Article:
Russia’s energy ministry is discussing potential oil production cuts with local producers and will continue talks to come up with a position by the OPEC/non-OPEC meeting in early December, Energy Minister Alexander Novak said on Monday.
We discussed it and we will continue to discuss it, Russian news agency Prime quoted Novak as telling reporters today, but failed market hopes that a deal may be announced this past weekend resulted in a dramatic price slide on Monday with WTI falling below $56.
“We are in constant contact to have a position ready by December,” Novak said.
OPEC and non-OPEC partners in the production cut deal are meeting in Vienna on December 6 and 7, and speculation has intensified over the past week that the cartel and its de facto leader Saudi Arabia may be willing to make another U-turn in oil production policy and decide to cut production next year, just months after increasing output to offset expected losses from Iran and Venezuela.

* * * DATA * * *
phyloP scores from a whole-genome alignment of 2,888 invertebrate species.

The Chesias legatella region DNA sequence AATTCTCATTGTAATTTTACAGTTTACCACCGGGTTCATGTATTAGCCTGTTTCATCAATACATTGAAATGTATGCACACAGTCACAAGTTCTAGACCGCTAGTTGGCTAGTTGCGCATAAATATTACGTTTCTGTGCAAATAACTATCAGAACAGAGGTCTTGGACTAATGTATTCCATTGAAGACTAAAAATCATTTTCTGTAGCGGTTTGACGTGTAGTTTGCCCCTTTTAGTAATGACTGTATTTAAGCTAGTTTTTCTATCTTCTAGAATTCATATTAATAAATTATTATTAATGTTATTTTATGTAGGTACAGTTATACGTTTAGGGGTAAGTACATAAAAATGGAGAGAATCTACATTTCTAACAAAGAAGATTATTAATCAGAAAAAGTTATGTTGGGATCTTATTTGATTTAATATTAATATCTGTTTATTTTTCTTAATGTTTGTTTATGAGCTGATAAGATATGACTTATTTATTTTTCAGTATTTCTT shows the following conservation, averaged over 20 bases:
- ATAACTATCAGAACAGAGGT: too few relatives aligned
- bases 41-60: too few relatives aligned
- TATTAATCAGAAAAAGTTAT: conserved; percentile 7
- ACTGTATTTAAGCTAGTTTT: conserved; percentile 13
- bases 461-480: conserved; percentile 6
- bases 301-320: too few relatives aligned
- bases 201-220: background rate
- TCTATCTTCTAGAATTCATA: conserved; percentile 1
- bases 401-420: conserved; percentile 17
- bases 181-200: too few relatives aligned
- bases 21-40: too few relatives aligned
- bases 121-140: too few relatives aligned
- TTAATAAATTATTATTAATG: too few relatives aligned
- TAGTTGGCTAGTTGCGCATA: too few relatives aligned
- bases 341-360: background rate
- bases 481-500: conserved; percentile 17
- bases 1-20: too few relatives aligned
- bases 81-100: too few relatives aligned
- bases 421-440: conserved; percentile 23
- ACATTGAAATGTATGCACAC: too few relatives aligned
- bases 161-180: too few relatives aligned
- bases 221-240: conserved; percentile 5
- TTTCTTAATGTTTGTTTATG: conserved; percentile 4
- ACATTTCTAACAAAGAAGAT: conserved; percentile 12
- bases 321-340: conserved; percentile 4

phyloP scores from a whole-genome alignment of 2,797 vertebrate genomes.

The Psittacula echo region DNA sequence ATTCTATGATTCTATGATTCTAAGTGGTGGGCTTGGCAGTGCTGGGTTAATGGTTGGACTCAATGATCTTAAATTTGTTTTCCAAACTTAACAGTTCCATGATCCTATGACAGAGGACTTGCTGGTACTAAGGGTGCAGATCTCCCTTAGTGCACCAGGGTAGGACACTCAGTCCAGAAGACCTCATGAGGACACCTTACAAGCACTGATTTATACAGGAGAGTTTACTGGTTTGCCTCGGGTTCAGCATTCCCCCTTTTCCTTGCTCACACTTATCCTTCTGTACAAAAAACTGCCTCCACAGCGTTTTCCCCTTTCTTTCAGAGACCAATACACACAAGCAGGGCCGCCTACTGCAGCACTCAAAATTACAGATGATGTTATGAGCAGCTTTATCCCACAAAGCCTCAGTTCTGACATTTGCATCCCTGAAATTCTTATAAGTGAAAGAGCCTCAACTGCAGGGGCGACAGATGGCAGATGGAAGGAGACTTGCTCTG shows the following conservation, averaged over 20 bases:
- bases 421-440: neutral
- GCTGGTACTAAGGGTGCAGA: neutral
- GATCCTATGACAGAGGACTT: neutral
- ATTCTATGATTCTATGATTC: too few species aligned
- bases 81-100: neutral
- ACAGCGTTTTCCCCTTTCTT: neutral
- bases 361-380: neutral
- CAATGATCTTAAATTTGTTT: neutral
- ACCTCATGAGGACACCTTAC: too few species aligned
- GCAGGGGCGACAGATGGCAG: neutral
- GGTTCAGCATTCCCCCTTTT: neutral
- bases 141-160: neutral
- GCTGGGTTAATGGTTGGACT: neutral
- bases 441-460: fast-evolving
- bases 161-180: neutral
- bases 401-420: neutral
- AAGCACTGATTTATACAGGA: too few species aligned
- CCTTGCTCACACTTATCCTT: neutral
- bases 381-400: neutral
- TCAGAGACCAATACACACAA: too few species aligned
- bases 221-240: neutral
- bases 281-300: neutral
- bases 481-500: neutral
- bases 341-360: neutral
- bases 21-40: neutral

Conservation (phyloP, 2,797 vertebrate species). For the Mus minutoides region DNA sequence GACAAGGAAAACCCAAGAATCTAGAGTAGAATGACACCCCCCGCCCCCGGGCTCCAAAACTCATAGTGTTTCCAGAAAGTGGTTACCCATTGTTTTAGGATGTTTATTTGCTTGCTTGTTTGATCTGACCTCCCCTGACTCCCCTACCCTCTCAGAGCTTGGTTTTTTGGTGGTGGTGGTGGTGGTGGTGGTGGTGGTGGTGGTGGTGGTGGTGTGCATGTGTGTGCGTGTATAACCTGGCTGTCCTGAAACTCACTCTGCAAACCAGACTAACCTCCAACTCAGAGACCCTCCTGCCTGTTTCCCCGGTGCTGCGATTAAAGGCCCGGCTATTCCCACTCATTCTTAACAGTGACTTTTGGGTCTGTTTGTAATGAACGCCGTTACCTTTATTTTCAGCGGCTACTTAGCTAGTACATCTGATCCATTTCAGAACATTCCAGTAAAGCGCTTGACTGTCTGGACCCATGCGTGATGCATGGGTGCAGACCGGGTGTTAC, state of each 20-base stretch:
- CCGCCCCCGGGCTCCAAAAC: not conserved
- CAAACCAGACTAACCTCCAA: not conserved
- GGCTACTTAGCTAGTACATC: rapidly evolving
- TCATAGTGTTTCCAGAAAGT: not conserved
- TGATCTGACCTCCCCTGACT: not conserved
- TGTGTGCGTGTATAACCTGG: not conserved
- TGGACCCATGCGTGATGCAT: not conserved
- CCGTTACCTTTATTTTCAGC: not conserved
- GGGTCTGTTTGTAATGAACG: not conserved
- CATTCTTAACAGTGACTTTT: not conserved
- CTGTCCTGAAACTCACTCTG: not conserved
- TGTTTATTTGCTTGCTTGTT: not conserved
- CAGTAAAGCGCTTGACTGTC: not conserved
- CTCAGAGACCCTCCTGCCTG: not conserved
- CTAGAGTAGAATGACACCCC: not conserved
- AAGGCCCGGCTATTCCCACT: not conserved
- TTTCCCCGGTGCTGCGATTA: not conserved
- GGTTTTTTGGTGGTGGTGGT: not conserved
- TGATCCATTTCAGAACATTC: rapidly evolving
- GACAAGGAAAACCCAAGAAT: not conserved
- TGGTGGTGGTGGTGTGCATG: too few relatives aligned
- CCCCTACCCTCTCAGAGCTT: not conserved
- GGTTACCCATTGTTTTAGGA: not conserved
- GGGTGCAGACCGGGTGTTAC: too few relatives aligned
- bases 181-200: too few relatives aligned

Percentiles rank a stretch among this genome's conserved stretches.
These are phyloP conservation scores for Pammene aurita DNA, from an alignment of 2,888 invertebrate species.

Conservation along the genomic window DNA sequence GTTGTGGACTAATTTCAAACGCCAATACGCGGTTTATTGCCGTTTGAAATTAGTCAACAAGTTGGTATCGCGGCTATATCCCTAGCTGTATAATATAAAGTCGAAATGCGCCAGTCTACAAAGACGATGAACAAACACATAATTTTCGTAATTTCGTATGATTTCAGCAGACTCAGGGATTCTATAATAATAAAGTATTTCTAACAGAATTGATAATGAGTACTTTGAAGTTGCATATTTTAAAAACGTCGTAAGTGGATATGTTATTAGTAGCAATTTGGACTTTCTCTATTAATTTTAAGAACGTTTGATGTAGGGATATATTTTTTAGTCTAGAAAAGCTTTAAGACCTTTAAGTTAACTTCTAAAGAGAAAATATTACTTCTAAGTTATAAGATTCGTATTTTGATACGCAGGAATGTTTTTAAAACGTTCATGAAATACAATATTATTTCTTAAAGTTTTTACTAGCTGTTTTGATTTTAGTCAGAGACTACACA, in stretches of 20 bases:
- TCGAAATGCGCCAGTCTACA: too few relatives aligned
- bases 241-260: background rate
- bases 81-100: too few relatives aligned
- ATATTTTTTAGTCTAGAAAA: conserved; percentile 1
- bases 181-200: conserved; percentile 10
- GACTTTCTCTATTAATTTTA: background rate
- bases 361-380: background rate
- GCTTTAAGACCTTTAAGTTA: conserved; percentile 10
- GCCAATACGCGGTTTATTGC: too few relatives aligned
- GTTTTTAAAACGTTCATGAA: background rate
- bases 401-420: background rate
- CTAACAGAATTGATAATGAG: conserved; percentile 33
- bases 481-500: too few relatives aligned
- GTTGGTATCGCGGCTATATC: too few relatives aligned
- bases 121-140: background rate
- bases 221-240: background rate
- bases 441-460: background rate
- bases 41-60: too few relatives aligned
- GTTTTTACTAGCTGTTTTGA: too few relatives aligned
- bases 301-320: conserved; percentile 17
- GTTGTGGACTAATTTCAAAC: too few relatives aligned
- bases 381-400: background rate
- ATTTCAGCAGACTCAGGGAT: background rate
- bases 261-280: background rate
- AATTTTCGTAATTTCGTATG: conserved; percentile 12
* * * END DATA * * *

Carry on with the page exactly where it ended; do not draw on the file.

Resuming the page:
Russia plans to sign a partnership agreement with OPEC, Novak said on Monday, adding that it would be discussed at the December meeting.
While Saudi Arabia’s Energy Minister Khalid al-Falih says that based on the OPEC+ group technical analysis, “there will need to be a reduction of supply from October levels approaching a million barrels,” reports emerged last week that Russia would rather stay out of any fresh oil production cuts led by the Saudis.
Russia—which together with Saudi Arabia and some Arab Gulf producers has been raising production since June to offset Iranian losses—saw its oil production set a new post-Soviet record high of 11.41 million bpd in October, up from 11.36 million bpd in September.
Russia’s current official position is ‘wait and see’ and not to rush into hasty decisions. There is no need to take any action to halt the decline of oil prices that started a month ago, Novak said last week.
Russia’s President Vladimir Putin said last week that “it is obvious that we should cooperate and we will cooperate” with OPEC, but refrained from commenting on whether there is need to reduce oil production.
By Tsvetana Paraskova for Oilprice.com
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